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Bob Marley Bootleggers Busted
Highest Court D. Nevada
Year Ended 2010
Plaintiffs Fifty-Six Hope Road Music
Zion Rootswear
Defendants Clothing Manufacturer(s)
Individual(s)
Music Merchandiser(s)
Other Marley, Bob
Short Description Bob Marley's children and the company they licensed to sell items bearing his image sued a company, Avela, that restored and sold artwork and other images. Marley's licensee, Zion, dealt with Avela at a trade show in 2005. The parties disagreed whether Avela had some images of Marley in their demonstration materials at that time. Another defendant sided with the plaintiffs in saying Avela did not. After the show, the parties did not reach a licensing deal. Avela claimed that the images in the book came from a photographer, Rabanne, who had been given licensing for the photos by Marley himself. The photographer denied given Avela these photos at the time and refused to backdate a contract for Avela; he also denied having Marley's permission to use the photos. After one abortive lawsuit in 2007, the plaintiffs learned Avela had licensed the images for clothes sold in Target and other retailers during 2008. The clothes usually had images or phrases like "One Love" on them. Avela noted that the retailers were the ones who would advertise the clothes as featuring Bob Marley - the clothes never said the name. The plaintiffs used an expert whose studies indicated a likelihood that consumers could be confused as to whether Marley's successors licensed the shirt. The plaintiffs were granted a restraining order and injunction on their copyright infringement suit. The defendants claimed to be careful never to use the words "Bob Marley" and that the plaintiff's have no trademark in Marley's image or particular photograph. They also denied the Nevada state publicity claim because Marley's people did not register the trademark timely. The Court first considered the trademark claim to the name "Bob Marley." The Court rejected the plaintiff's assertion that their trademark extends to every image ever shot of Marley. That argument would make the person a trademark, which is untenable. The exception would be if one particular image was used specifically, but Marley's own businesses used hundreds of different photos. Essentially, the name Marley and the image are different. The court then turned to the Nevada claim. The defendants argued that the plaintiffs waited too long to register a claim under Nevada state law, and the plaintiffs responded that the timing was not an issue because the violations were on-going. The Court found that a successor-in-interest can register a mark but that violations outside of Nevada do not trigger the clock. The Court rejected an argument that the estates of people predeceasing the statute are forbidden its protections. - JMC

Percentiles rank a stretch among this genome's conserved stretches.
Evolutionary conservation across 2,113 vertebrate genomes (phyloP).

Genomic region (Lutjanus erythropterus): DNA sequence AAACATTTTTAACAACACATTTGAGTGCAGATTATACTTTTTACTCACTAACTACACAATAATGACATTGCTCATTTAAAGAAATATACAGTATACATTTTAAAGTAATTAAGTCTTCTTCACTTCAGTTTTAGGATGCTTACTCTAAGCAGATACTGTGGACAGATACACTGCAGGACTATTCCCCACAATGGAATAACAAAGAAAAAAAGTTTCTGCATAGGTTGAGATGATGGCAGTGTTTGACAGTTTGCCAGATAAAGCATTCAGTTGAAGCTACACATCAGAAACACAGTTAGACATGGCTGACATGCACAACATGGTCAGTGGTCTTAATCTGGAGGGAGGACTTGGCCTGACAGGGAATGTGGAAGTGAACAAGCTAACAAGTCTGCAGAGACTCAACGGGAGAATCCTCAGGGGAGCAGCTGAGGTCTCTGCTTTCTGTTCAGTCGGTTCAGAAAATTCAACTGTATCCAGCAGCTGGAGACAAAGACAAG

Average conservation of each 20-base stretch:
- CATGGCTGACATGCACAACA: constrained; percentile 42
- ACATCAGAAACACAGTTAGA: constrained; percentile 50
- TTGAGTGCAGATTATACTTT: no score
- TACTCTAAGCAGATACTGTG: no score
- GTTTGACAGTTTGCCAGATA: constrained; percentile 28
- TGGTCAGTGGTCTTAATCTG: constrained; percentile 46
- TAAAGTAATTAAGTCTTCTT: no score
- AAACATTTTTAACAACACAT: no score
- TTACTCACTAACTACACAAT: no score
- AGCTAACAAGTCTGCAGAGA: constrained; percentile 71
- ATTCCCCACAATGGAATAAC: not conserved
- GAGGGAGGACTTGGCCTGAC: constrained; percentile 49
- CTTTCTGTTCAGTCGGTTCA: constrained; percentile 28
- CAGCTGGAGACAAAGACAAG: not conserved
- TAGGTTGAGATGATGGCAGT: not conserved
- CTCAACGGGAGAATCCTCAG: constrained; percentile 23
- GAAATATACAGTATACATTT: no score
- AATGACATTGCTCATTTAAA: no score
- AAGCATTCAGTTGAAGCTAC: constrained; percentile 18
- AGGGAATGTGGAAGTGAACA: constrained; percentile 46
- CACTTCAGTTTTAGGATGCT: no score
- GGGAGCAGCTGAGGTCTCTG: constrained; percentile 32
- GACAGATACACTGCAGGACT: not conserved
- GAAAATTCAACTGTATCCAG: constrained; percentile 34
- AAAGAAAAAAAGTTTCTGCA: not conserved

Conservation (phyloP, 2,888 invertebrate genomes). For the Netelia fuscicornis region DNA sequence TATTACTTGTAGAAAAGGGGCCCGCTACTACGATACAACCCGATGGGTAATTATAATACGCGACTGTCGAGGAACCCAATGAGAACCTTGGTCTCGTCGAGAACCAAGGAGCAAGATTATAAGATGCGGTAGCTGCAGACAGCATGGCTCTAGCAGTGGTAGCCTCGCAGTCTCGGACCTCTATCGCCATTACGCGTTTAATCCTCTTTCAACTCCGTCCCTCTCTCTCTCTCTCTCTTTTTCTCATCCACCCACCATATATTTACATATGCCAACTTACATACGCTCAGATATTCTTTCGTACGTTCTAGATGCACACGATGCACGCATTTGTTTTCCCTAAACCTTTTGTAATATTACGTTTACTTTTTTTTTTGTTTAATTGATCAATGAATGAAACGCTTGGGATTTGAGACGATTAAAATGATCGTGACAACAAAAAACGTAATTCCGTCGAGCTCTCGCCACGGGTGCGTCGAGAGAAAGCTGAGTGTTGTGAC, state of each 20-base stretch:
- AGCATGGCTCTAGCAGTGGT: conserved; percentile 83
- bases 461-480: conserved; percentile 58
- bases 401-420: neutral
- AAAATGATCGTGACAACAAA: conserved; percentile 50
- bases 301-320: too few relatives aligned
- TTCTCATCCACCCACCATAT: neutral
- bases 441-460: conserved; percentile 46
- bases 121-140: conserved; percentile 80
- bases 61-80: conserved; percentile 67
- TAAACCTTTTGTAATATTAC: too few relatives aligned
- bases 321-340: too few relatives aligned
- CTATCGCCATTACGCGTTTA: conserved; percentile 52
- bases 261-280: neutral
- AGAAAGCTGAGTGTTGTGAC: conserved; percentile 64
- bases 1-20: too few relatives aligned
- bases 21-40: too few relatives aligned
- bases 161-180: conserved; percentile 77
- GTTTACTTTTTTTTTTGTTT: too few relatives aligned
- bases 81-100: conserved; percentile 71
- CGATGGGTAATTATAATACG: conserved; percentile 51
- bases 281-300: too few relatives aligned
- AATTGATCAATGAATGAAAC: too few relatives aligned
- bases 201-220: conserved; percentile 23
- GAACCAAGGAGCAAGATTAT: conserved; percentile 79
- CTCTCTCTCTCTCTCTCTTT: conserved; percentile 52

Legal Issues
Torts Economic Torts Interference with Contract, Business, Interests & Expectancy
Trademarks & Unfair Competition Federal (Lanham Act) Trademark Infringement
    Unfair Competition, False Advertising & Related Torts
  State Statute/Common Law Registration & Cancellation
    Right of Publicity
    Trademark Infringement


Opinions Fifty-Six Hope Road Music, Ltd. v. A.V.E.L.A., Inc.
688 F.Supp.2d 1148
D. Nevada , February 25, 2010 ( No. 2:08-CV-00105-PMP-GWF )


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Related Searches Parties
Clothing Manufacturer(s) ( Defendant )
Fifty-Six Hope Road Music ( Plaintiff )
Individual(s) ( Defendant )
Marley, Bob ( Other )
Music Merchandiser(s) ( Defendant )
Zion Rootswear ( Plaintiff )

Legal Issues
Torts / Economic Torts / Interference with Contract, Business, Interests & Expectancy
Trademarks & Unfair Competition / Federal (Lanham Act) / Trademark Infringement
Trademarks & Unfair Competition / Federal (Lanham Act) / Unfair Competition, False Advertising & Related Torts
Trademarks & Unfair Competition / State Statute/Common Law / Registration & Cancellation
Trademarks & Unfair Competition / State Statute/Common Law / Right of Publicity
Trademarks & Unfair Competition / State Statute/Common Law / Trademark Infringement

Courts
D. Nevada (highest court)


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